California vintners are an experimental lot, always looking for the next big thing. Sometimes they succeed in pushing the boundaries: Witness the recent success of the many fine Syrahs from the Golden State. Sometimes they don’t—the prime example being the attempt to grow the Italian red Sangiovese. Try as he might, even Tuscan superstar Piero Antinori couldn’t find success with the grape in Napa Valley at Atlas Peak winery. He’s now producing Cabernet Sauvignon at the site under the name Antica.
But I’m always interested to see what California vintners are up to with grape varieties not traditional to the state. On a recent trip to northeastern California’s beautiful Surprise Valley (which looks more like Montana and is closer to Boise than to San Francisco), I spied a bottle of Pinot Grigo on a local store shelf for $20. This wine is made by Luna Vineyards, which is located in Napa Valley. It was co-founded in 1996 by former Beringer executives Mike Moone and George Vare with an emphasis on non-traditional varieties.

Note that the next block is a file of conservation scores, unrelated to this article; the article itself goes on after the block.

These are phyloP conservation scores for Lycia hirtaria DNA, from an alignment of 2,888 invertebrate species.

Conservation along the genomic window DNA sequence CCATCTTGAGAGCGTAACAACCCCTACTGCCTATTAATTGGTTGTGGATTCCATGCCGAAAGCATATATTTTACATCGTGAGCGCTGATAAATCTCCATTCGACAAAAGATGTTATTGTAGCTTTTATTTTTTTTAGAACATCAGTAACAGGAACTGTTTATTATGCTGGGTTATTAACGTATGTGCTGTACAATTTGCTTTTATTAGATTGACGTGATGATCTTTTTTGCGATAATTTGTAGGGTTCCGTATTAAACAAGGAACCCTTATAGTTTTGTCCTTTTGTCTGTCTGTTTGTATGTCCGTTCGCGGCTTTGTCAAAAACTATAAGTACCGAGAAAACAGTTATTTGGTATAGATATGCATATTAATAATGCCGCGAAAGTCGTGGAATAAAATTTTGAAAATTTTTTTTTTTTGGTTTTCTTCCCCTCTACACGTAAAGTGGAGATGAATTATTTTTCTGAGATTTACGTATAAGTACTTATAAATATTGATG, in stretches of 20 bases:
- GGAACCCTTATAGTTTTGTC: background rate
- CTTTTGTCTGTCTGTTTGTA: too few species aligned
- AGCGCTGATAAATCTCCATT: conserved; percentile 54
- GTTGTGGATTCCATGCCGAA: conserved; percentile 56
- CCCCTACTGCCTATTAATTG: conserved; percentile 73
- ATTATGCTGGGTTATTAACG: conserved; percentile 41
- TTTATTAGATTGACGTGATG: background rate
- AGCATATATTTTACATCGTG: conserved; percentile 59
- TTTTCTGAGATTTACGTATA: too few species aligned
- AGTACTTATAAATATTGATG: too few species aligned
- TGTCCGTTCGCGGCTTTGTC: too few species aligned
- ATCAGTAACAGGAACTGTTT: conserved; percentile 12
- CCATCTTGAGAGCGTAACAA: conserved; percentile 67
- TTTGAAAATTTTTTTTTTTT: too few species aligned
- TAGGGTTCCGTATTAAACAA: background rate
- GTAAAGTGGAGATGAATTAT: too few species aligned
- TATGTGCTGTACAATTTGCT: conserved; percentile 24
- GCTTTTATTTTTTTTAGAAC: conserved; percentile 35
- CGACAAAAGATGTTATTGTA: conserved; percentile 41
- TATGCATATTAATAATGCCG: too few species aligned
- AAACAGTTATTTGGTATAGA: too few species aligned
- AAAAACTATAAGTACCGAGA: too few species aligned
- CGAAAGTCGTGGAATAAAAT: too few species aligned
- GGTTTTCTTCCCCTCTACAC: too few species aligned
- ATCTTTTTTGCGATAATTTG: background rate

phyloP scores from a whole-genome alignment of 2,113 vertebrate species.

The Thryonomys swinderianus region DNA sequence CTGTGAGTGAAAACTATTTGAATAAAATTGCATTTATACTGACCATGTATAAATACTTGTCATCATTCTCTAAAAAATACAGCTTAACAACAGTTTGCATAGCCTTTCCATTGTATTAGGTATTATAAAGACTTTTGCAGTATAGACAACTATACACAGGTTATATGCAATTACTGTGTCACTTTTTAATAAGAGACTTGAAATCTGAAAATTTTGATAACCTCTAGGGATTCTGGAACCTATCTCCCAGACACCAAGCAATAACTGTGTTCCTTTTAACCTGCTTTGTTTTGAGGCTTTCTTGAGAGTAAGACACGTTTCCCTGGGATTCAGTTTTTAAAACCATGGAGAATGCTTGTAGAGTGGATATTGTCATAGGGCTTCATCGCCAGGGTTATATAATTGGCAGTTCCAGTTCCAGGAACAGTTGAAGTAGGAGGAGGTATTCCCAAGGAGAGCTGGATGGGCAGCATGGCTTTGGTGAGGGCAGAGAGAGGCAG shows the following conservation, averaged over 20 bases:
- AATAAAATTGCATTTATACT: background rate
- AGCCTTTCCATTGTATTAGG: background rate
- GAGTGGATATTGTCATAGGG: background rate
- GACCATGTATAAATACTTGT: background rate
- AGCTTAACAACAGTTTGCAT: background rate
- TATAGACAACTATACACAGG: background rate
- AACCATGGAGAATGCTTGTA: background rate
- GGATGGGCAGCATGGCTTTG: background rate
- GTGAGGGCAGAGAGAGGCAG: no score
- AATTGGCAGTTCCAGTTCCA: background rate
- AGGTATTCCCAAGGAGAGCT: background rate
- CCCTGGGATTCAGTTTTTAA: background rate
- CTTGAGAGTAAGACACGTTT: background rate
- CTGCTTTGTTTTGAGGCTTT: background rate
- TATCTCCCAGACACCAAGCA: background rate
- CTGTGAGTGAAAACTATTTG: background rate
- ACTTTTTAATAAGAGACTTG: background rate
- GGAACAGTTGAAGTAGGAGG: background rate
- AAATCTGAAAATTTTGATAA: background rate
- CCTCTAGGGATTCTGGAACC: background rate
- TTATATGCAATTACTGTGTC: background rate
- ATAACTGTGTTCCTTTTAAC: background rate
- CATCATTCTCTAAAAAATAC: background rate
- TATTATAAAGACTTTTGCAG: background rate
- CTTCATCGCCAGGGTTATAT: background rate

The wine was not your average light and crisp Italian Pinot Grigio. Rather, it was rich and thick in a definitely California style, filled with almond, spice and ripe citrus flavors with hints of savory herb and smoke. Eighty percent of the wine was fermented in stainless-steel barrels, with the remainder barrel-fermented in neutral French oak barrels. The latter was the source of the wine’s richness. Also, 30 percent of the wine went through malolactic fermentation, the method winemakers use to soften natural acidities, and five percent Chardonnay was added to the blend. The end result was an interesting California interpretation of this Italian varietal, which I rated 87 points, non-blind.
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